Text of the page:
June 5, 2009, a date etched in Dutch cricket lore. It was the first day of the 2009 World T20 and organisers scheduled England to play Netherlands at Lord's, trying to turn what normally would have been a low ticket game against unfancied opposition into a sellout by virtue of being the tournament curtain-raiser.
Three hours later, the Dutch had pulled off one of the most improbable upsets in cricket history in a last-ball, four-wicket win. Few had expected Netherlands, a group of mostly amateur players, to be able to compete with England. That included a number of the Dutch players themselves.
Nine years later, Netherlands captain Pieter Seelaar is leading a near fully professional Dutch side for a T20 tri-series with the MCC and Nepal, the latter of which will be Netherlands' first T20Is at Lord's since the group matches played against England and Pakistan at the 2009 World T20. Seelaar and Ryan ten Doeschate are the only two members left from that famous win in a Netherlands side now full of professionalism and expectations, the pre-eminent Associate by virtue of their status as the only one included in the 13-team ODI League scheduled to get underway in 2020. It's a far cry from how the team turned up at Lord's nearly a decade ago.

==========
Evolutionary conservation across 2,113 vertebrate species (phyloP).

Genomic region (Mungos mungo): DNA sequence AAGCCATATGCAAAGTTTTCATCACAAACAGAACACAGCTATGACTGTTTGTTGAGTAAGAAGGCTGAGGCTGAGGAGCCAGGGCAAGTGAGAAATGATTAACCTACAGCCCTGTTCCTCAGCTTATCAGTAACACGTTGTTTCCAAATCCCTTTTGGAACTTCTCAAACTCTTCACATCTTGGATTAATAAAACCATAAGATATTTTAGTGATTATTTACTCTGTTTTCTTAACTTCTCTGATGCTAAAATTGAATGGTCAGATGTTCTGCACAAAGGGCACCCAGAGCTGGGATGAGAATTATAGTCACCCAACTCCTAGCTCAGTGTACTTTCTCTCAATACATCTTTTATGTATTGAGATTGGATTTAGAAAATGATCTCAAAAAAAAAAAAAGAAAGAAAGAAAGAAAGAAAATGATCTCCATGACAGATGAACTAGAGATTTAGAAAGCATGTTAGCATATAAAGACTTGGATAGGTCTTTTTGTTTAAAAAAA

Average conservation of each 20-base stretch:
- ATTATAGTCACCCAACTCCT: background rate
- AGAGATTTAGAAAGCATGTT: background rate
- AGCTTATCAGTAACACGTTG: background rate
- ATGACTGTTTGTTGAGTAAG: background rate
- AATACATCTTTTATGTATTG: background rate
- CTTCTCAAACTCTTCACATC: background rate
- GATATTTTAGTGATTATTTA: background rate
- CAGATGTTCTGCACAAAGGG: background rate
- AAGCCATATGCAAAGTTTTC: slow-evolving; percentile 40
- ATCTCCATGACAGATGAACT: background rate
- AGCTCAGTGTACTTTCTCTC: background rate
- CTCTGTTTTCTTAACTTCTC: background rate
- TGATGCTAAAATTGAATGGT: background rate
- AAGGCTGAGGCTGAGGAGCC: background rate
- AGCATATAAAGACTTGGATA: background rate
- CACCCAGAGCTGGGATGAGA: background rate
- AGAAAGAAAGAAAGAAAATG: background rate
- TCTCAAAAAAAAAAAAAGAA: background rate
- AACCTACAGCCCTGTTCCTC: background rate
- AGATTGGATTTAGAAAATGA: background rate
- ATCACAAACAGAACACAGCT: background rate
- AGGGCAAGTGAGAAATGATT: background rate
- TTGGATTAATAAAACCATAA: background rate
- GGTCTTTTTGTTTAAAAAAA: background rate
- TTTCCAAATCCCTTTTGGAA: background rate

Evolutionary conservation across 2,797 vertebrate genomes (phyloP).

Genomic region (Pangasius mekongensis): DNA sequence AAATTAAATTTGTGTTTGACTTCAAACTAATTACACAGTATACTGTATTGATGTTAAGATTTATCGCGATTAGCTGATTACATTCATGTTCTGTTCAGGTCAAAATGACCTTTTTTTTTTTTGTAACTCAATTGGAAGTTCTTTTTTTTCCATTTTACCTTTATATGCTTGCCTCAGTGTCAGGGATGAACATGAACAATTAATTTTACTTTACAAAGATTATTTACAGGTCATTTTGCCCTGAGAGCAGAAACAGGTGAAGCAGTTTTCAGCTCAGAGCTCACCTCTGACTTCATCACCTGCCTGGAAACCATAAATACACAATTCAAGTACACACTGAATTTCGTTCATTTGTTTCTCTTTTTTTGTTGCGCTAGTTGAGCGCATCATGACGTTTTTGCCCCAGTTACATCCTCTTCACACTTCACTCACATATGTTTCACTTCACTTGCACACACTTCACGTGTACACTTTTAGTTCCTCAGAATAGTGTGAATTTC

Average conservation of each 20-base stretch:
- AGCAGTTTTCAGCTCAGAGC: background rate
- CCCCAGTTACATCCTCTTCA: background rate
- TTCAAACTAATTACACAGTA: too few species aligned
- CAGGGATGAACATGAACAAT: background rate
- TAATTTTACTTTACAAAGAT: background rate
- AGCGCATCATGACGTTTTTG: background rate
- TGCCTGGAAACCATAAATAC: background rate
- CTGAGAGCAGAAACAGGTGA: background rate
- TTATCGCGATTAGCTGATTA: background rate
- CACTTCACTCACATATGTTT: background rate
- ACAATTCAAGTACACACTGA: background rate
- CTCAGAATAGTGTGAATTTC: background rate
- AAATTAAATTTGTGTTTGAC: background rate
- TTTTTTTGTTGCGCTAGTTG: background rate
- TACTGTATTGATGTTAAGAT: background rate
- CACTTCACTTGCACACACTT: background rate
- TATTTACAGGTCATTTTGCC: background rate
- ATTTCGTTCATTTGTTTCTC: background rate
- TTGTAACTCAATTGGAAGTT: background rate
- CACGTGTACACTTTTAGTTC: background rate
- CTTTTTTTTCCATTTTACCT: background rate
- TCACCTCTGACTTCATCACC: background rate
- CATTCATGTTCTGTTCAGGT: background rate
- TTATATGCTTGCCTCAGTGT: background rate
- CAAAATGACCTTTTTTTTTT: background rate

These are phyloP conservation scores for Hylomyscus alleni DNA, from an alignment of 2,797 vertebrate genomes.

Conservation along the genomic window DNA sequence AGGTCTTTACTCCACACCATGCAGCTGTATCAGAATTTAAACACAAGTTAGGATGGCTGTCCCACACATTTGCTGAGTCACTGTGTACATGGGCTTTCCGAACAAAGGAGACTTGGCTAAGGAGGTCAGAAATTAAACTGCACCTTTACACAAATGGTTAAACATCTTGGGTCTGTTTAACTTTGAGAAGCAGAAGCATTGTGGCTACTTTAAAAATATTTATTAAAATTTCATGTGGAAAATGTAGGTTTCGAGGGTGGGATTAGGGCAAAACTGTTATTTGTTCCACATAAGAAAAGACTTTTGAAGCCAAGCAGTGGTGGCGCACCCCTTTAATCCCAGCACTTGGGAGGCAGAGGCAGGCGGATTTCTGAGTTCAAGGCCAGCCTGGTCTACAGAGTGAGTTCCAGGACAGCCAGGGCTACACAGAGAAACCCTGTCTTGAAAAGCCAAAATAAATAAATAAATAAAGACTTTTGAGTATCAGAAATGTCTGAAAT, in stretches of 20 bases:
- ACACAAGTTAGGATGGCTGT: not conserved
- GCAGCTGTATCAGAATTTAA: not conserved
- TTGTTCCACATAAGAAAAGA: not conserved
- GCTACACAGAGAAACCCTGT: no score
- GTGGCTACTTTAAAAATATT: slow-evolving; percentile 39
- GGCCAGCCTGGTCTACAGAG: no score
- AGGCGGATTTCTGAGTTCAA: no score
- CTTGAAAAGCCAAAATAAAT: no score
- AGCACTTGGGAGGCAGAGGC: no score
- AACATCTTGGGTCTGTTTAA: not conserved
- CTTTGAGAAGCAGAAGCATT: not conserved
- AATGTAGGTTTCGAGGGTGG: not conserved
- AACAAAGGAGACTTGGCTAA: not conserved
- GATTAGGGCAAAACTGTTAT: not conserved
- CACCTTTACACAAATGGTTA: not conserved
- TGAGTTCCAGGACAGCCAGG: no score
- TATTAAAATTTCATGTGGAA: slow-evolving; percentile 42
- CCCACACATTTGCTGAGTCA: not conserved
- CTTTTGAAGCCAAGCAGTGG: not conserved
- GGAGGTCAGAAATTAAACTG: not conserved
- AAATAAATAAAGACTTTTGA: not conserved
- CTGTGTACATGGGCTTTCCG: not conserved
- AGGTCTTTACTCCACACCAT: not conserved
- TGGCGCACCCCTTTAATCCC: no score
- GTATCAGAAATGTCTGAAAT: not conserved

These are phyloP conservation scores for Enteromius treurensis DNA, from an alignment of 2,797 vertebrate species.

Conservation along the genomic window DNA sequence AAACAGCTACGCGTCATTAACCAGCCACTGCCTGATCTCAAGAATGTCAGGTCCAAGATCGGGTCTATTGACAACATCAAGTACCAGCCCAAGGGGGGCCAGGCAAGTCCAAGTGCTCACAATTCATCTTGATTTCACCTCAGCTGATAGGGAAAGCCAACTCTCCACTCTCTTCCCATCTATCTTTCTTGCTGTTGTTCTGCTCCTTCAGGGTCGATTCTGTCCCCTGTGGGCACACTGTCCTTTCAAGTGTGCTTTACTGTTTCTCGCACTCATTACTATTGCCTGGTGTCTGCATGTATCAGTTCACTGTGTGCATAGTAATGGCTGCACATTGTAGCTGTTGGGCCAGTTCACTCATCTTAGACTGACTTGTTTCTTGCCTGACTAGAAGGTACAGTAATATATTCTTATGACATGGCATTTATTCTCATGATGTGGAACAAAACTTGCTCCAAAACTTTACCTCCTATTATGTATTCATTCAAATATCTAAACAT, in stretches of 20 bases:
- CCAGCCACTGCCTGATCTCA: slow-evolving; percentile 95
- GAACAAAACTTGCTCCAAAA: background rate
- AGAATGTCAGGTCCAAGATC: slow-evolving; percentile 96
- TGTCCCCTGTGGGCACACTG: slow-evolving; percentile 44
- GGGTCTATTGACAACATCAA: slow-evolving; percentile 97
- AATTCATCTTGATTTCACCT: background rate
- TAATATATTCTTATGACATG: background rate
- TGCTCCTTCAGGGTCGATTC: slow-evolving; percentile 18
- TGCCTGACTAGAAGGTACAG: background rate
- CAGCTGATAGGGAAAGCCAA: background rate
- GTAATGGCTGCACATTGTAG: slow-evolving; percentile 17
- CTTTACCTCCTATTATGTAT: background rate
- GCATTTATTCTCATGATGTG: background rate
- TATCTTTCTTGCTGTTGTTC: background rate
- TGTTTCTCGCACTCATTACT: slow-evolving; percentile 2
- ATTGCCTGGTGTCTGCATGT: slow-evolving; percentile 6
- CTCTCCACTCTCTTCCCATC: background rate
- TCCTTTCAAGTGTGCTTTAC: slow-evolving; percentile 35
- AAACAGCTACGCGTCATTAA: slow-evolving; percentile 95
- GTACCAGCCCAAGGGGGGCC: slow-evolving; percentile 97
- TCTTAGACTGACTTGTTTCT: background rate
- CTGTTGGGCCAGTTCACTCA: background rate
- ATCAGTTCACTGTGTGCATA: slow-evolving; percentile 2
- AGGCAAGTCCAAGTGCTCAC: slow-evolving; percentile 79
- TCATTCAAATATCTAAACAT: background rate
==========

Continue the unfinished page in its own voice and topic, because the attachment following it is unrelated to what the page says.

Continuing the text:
"We were back then a very amateur side and we were here more enjoying the experience, whereas now not only us but the whole Associate community, so to speak, expect themselves to put up a big fight against the big nations," Seelaar told ESPNcricinfo. "Back then we were a very small, small country, as we still are, but we were very amateurish in the way we went about our cricket. We were just hoping to get a good experience out of Lord's and it actually turned out to be one of the great victories - not only for Dutch cricket but also for Associate cricket."
Leading into the 2009 World T20, there was little indication that the Dutch would have even the slightest chance of standing toe-to-toe with England, let alone slay them. In their first two warm-up matches against Bangladesh and New Zealand, they conceded totals of 206 and 194 in a pair of lopsided defeats. A tied match with Ireland followed, with the Dutch losing in a Super Over after scores were level on 135.